Those hurt the most by this myriad of immigrants are the native underclasses. During the current economic recovery, black unemployment has actually risen even though historically the trend has been for those on the lower end of the economic spectrum to be more elastic than those at the middle and top. In other words, black employment should be rising faster than that of whites, not dropping while white rates are increasing.

Hispanics have suffered a wage decrease over the last two years, although their employment rates have risen modestly. Moore champions the drop in unemployment, but does not mention the decrease in wages. Basic economics explains what he does not: As the labor supply increases, the wage rate will decrease. And the bulk of the new jobs are going to go to the immigrants willing to work for the least. That would be fine if we lived in a Libertarian paradise of no taxes, but removing ourselves from the quixotic, we realize that if company X can hire an immigrant for $5 an hour instead of paying a native $6 an hour, X is going to do it. The native has to go find another job likely paying less (say $5 an hour as well.) Now, we have X who has cut costs, but we also have two US residents making $5 an hour ($10,000 a year) that are costing the taxpayer at least $10,000 over that same time period (and each of these residents is at most contributing $2,000 to the tax pool). We do not benefit from an expanding lower class that undercuts itself for the sake of businesses that derive an enormous direct benefit and only a mild indirect detriment.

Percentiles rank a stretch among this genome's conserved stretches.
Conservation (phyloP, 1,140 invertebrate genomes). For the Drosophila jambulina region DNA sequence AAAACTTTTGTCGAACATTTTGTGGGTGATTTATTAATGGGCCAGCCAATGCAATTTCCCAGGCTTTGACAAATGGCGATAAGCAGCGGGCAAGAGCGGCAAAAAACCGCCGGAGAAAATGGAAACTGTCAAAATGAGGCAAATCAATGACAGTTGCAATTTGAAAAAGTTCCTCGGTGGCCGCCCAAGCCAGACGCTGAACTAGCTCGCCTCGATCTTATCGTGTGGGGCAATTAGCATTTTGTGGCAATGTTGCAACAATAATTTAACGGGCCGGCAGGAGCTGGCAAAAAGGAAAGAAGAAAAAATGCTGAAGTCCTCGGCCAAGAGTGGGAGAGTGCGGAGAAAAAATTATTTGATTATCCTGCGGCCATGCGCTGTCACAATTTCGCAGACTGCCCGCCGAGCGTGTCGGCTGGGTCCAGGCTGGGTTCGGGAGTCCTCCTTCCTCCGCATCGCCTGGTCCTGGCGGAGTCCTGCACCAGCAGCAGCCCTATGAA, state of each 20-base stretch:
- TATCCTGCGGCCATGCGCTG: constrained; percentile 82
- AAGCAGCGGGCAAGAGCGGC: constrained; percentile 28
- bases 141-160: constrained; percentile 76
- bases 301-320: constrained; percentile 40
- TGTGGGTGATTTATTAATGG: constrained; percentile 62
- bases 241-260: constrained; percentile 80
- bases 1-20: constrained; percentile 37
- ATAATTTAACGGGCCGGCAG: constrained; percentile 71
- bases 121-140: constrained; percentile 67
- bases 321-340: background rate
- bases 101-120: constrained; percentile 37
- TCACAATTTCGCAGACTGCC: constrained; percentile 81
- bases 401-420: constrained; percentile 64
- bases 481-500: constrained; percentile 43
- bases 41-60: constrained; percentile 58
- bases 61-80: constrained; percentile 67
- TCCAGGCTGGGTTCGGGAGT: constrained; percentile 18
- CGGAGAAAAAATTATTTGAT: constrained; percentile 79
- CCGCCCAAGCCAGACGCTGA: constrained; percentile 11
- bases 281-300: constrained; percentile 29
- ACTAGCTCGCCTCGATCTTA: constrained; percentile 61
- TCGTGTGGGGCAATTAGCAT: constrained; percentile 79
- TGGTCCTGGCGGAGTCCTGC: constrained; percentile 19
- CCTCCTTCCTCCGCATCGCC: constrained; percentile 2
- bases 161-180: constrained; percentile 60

Moore nails one point: "One of the most obvious malfunctions of our current immigration policy is that we deny work visas to tens of thousands of highly trained and educated foreign graduate students who have enormous upside economic potential." The risible Visa Lottery system that lets potential immigrants into the US in a completely random way means thugs from Saudi Arabia have as much chance to be granted legality as does a chemical engineer from the Ukraine. Allowing current immigrants to pull family members in does not do the US any good either, as most of those relatives are likely to be economic burdens. A merit system of immigration setting standards in areas such as IQ, means, education, age, and civility would be prudent and would remove any potential for subjective racial or nationality bias.